Large retirement village operator Aveo has been accused by residents of bad business practices including “churning, gouging, safety issues and misleading marketing”, according to Fairfax Media.
At the core of most of the complaints are claims that Aveo’s contracts are overly dense, the exit fees charged are crippling and when residents or their estates sell their village apartments back to the operator, they are forced to accept knock-down prices.
A listed company, Aveo posted a statement to the Australian Securities Exchange yesterday morning in response to the media reports published at the weekend. It said that it was “committed to enhancing the lives of older Australians by improving living choices”.
But chair of Consumers Federation of Australia Gerard Brody told YourLifeChoices he believed Aveo’s contracts were unfair.
Mr Brody, who is also chief executive of the Consumer Action Law Centre in Victoria, said the issue – of retirees who were unhappy with their village contracts – is incredibly widespread, spanning the whole nation.
“These are big operators with national businesses and it is the business model (of using exit fees as pure profit) which needs to be tackled to avoid losses to residents,” he said.
“State governments must be the first to respond. I urge all retirement village residents who feel aggrieved to call on their respective state governments to improve regulation of the sector so people are treated fairly.”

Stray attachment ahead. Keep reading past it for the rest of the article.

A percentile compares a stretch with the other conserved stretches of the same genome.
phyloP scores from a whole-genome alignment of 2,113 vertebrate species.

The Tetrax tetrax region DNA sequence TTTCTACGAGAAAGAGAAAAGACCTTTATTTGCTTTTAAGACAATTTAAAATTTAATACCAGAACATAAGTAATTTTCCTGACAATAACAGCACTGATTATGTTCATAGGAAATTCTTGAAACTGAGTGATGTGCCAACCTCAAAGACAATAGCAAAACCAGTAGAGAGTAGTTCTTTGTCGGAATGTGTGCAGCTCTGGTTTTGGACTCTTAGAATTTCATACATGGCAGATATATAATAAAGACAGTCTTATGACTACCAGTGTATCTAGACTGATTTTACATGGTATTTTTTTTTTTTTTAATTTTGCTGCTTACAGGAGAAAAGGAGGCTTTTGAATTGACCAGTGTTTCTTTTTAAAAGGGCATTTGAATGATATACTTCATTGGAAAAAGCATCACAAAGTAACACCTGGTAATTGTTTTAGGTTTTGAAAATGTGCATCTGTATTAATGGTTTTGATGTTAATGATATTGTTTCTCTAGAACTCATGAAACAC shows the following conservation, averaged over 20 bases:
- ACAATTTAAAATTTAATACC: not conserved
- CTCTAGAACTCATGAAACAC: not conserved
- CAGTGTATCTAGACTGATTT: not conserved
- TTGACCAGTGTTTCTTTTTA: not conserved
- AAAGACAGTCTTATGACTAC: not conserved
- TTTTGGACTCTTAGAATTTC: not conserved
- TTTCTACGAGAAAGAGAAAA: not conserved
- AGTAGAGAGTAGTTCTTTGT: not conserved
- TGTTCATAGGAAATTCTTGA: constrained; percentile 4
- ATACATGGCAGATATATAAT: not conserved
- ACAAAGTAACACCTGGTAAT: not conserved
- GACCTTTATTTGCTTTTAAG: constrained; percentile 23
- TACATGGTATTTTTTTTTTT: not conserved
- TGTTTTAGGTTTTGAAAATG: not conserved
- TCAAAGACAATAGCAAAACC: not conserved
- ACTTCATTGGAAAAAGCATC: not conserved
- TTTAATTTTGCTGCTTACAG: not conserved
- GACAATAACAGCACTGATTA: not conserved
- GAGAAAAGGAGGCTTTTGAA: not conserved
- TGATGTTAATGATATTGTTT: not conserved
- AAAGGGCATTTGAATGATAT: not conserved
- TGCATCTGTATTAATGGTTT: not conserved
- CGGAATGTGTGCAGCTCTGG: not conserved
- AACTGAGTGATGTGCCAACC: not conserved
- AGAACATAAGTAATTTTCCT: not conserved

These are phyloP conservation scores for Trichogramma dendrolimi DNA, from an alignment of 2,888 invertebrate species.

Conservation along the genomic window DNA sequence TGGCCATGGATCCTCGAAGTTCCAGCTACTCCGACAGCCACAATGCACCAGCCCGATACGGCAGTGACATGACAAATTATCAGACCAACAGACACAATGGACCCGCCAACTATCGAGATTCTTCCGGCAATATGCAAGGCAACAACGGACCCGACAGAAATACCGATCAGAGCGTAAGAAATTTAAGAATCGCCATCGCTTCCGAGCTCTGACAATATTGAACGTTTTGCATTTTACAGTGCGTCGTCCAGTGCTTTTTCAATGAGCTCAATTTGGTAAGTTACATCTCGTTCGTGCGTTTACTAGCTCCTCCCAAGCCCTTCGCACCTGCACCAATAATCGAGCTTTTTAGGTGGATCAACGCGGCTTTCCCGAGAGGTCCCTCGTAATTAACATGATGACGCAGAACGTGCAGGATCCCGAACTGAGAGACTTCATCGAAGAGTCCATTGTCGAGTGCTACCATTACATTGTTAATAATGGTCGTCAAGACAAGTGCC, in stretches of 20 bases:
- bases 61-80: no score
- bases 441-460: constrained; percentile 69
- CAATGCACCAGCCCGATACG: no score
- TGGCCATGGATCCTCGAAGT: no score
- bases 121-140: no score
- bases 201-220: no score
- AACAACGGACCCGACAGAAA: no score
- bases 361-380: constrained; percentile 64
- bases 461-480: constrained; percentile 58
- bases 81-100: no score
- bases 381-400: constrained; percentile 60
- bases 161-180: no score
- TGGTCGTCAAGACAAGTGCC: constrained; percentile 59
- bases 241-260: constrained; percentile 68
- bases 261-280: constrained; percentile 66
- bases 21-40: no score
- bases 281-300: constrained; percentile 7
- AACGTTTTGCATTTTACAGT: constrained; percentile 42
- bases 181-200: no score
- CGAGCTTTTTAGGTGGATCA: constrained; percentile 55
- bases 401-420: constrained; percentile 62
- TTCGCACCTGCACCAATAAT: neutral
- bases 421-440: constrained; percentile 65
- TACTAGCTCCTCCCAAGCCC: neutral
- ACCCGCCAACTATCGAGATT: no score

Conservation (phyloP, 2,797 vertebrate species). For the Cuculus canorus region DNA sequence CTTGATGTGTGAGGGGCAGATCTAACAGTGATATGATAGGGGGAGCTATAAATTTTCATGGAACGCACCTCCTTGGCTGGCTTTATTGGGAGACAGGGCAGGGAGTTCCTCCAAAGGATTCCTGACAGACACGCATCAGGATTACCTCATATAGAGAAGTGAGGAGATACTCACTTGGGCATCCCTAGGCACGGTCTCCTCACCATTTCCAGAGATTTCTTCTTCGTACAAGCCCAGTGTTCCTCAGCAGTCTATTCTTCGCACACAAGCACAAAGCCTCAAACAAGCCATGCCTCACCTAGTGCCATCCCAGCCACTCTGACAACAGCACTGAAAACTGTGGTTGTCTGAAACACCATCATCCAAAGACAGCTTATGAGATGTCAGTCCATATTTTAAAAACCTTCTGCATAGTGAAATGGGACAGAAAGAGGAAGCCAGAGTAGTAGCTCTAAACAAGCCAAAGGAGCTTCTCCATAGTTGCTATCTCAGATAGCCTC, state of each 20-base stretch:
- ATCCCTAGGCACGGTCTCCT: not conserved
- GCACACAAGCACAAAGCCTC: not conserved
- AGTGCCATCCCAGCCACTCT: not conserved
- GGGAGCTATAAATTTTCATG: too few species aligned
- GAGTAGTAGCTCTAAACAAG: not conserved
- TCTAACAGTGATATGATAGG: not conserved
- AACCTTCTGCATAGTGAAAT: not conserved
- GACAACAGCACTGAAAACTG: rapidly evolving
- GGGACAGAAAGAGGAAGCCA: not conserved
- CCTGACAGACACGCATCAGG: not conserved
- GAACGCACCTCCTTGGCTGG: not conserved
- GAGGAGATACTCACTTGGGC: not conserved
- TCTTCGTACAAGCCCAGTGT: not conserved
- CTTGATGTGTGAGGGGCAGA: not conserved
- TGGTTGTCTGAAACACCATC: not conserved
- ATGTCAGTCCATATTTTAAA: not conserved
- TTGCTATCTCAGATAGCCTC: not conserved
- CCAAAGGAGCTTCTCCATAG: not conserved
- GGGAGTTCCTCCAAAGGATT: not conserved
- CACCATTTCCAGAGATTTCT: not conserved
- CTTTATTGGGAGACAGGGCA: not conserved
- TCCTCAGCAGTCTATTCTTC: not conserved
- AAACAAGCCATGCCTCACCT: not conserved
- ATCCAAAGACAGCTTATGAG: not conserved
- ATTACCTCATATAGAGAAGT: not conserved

In Victoria, a state parliamentary inquiry in March recommended that the government appoint an ombudsman to the sector to deal with grievances. So far, no action has been taken.
Currently, government consumer associations are able to conciliate disputes between residents with village operators, but they have no power to resolve matters.
“We have been calling for an ombudsman with the power to make enforceable decisions because at the moment the only way a resident can hope for a favourable outcome is by using expensive lawyers,” Mr Brody said.
He added that while many residents caught in the exit fee trap may have used legal advice before signing an agreement, “often lawyers do not do much more than ensure that the contract is legal”.
“It might be fine in terms of existing law, but that doesn’t mean the contract is fair,” he said.
“Even if fees are disclosed at the start, residents often don’t pay attention to them because they think it will be a long time into the future before they have to be paid.
“They do not foresee circumstances, such as poor health, that requires them to sell earlier than they hoped, to go into aged care, only to find after the exit fees that they do not have much change left over.”
“My advice to those considering signing a contract with a retirement village operator is to get advice first and understand the fees involved thoroughly … I would also be querying if moving into a village is even a good option.”
What can you do if you need help?
The following organisations provide consumer advice on retirement village matters in your state or territory:
Vic Consumer Association of Victoria
NSW Office of Fair Trading
Qld Office of Fair Trading
SA Consumer and Business Services
WA Department of Commerce
Tas Consumer Affairs and Fair Trading
NT NT Consumer Affairs
ACT Access Canberra
The following organisations provide free legal advice in your state or territory:
Consumer Action Law Centre, Victoria
Legal Aid, Queensland
Legal Aid, New South Wales
Legal Aid Western Australia
Legal Aid Commission of Tasmania
Legal Services Commission of South Australia
Legal Aid, Northern Territory
Legal Aid ACT